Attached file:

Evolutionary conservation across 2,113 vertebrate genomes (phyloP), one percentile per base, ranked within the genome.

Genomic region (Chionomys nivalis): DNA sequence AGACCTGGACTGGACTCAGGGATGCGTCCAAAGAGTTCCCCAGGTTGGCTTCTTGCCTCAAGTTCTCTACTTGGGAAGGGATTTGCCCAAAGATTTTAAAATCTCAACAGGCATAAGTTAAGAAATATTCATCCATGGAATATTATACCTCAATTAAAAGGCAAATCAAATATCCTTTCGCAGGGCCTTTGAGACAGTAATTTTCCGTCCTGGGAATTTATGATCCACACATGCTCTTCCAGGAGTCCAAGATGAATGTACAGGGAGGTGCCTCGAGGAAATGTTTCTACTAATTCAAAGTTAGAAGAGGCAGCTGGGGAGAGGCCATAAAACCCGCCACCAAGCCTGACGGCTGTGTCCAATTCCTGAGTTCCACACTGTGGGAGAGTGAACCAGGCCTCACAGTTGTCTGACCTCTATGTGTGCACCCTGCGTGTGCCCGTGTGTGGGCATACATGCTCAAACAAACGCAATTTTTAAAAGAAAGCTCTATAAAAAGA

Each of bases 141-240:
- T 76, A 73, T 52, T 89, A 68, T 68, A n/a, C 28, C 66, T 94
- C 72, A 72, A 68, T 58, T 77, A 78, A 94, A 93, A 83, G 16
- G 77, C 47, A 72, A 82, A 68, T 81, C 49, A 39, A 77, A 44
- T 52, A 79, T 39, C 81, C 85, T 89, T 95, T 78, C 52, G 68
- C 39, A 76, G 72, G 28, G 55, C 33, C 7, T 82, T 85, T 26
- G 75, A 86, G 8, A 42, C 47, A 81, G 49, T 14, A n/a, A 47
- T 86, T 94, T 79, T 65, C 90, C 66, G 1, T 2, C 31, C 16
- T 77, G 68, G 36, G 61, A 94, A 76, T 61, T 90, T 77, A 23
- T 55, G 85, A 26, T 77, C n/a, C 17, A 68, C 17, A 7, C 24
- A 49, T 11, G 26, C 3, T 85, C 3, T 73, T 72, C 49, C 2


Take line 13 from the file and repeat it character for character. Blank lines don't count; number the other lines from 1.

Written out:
- A 49, T 11, G 26, C 3, T 85, C 3, T 73, T 72, C 49, C 2